A Man of the People by Chinua Achebe (Book Review)
Chinua Achebe’s influence on African literature cannot be overstated. His first novel, Things Fall Apart, tells the story of first cultural contact between pre-colonial Igbo society and British imperial power in the late 19th century. His next two books followed the same community as they struggled with the contradictions and complexity of colonial rule. The author’s first three books, referred to as the African Trilogy, are considered to be a defining account of the colonial encounter between traditional African societies and European colonial institutions. A Man of the People was Achebe’s first novel written after the African trilogy and is a satire on the corrupt political structures that had emerged in the newly independent African states. Though the novel takes place in a unspecified African country, it is remarkably redolent of Achebe’s native Nigeria which at that time had been independent for only six years.
I had felt, like so many other educated citizens of our country, that things were going seriously wrong without being able to say just how. We complained about our country’s lack of dynamism and abdication of the leadership to which it was entitled to in the continent, or so we thought. We listened to whispers of scandalous deals in high places–sometimes involving sums of money that I for one didn’t believe existed in the country.
Few writers would be up to the task of writing about an anonymous African state in a way that would not conflate the entire continent with a country. Luckily Achebe is a skilled craftsman who has the subtlety necessary to write a parody that is not itself a caricature. The book’s story centres around the conflict between Odili, an aspiring academic turned politician, and his former school teacher Chief Nanga who is now the Minister of Culture. Odili comes from a privileged background, his father having been the District Interpretor (the right-hand man of the British District Officer) during the country’s colonial period. Sceptical of both the older generation’s respect for the colonial authorities and the political culture that has emerged since independence, Odili pursues a politically neutral career path as a teacher. Though not a highly remunerative profession, being a teacher at least gives Odili a sense of being above the fray. Nanga realizes that independence has created opportunities for political entrepreneurship and readily seizes them.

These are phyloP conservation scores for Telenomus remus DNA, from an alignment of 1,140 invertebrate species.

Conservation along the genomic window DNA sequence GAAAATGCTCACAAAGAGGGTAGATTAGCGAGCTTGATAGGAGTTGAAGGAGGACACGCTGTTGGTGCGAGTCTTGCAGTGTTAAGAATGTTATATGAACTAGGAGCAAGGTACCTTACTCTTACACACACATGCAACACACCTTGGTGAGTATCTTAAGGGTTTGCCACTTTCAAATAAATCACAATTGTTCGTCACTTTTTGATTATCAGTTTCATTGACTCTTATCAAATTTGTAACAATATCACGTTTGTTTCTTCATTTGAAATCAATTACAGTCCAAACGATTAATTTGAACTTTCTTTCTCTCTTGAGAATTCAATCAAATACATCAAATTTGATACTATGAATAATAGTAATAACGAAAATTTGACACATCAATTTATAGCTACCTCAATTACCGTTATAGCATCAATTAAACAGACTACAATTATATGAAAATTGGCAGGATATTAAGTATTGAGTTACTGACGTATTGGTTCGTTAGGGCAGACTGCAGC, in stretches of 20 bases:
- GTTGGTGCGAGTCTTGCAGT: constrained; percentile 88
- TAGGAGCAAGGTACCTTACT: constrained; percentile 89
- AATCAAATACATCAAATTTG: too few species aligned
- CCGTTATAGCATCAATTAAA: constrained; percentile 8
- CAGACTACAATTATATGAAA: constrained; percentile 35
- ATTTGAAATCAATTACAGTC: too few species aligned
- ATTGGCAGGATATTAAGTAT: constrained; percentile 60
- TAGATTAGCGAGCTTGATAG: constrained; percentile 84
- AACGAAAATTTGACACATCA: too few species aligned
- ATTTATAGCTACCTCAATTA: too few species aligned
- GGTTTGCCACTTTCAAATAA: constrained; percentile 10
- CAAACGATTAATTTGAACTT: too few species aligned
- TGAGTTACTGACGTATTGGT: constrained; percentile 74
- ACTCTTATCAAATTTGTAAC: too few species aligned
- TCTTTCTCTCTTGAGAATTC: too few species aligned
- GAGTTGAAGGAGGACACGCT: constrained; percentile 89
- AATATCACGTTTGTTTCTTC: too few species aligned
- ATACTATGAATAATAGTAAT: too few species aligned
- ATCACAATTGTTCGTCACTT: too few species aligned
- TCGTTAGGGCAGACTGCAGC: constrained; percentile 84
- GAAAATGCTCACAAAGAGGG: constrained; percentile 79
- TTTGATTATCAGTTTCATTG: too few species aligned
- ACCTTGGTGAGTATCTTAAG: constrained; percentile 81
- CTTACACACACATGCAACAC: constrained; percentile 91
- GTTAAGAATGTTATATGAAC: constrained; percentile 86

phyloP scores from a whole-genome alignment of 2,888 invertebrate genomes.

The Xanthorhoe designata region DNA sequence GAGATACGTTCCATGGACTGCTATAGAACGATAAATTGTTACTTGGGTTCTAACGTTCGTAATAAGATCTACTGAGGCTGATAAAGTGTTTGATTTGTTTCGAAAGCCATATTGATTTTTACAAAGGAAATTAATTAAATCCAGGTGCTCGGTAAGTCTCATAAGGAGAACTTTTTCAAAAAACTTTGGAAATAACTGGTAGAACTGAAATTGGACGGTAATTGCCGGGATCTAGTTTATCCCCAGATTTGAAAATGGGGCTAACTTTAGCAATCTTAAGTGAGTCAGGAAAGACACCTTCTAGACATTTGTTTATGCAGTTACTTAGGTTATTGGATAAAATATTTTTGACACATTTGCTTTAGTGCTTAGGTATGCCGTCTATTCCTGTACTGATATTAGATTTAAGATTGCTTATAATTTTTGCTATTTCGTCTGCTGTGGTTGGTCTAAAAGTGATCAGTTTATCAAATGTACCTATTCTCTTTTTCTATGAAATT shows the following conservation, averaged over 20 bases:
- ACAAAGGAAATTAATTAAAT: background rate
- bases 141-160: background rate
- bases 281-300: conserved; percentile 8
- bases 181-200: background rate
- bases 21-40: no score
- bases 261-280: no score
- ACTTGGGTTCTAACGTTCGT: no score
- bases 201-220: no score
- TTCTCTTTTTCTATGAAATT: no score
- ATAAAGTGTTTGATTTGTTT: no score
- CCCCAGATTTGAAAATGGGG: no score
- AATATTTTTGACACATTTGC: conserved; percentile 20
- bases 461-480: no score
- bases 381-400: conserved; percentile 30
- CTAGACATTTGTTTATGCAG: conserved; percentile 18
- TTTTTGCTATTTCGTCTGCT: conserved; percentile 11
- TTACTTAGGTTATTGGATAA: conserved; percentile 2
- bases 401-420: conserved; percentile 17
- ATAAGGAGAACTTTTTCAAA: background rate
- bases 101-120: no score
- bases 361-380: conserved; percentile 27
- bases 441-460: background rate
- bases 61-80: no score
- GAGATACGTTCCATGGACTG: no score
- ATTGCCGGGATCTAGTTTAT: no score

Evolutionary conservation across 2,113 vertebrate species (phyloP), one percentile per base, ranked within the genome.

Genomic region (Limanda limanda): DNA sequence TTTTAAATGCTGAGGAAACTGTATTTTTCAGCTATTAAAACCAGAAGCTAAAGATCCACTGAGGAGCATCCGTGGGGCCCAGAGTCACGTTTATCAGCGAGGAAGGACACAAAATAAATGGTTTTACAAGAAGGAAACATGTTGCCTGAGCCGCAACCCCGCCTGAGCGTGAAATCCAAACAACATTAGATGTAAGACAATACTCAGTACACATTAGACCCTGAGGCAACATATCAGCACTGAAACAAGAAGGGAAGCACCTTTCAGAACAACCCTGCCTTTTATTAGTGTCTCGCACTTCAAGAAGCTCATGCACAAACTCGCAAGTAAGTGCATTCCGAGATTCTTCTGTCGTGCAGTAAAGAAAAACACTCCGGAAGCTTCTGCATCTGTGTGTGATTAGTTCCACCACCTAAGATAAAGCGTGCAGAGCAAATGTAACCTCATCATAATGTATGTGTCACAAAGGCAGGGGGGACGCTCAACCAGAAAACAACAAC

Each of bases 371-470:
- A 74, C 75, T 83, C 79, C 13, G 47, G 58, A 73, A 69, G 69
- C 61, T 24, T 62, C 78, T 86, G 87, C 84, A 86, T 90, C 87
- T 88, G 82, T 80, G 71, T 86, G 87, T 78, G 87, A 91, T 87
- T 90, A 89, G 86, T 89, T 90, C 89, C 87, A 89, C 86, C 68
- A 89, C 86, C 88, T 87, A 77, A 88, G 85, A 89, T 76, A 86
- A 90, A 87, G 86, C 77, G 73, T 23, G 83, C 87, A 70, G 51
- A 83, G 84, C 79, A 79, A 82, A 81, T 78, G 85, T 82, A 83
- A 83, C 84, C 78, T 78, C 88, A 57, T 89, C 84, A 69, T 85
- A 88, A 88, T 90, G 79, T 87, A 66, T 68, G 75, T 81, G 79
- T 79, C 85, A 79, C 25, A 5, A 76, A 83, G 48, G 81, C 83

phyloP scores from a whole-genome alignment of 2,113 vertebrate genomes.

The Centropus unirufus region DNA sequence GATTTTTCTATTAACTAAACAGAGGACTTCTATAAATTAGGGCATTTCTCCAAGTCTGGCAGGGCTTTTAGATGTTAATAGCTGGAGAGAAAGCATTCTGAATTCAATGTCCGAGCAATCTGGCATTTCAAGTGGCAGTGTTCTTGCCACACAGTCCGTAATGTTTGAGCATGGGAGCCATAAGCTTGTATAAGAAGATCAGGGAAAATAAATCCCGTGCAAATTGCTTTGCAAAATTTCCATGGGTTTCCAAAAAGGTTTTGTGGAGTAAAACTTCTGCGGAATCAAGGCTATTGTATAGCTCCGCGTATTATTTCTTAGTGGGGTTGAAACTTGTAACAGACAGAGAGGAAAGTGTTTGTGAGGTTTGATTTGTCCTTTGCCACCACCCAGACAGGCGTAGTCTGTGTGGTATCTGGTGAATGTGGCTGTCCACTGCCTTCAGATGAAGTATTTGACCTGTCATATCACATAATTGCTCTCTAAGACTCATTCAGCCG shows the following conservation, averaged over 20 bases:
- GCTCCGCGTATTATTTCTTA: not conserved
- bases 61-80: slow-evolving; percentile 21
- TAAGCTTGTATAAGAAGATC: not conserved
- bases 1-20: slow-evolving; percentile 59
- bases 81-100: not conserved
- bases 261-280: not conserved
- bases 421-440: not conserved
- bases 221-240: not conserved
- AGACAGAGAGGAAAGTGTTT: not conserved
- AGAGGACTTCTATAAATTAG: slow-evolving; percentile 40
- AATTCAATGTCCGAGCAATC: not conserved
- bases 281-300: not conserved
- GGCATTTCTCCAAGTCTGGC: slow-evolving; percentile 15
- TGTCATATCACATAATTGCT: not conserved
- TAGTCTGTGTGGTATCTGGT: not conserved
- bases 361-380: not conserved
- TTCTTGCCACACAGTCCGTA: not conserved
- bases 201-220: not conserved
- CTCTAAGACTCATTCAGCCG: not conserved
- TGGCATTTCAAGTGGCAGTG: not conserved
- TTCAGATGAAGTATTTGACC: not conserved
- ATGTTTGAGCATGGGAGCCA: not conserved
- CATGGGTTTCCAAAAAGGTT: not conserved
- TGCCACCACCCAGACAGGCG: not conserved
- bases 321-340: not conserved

Nanga must have gone into politics soon afterwards and then won a seat in Parliament… At that time I had just entered the University and was very active in the Students’ branch of the People’s Organization Party. Then in 1960 something disgraceful happened in the Party and I was completely disillusioned.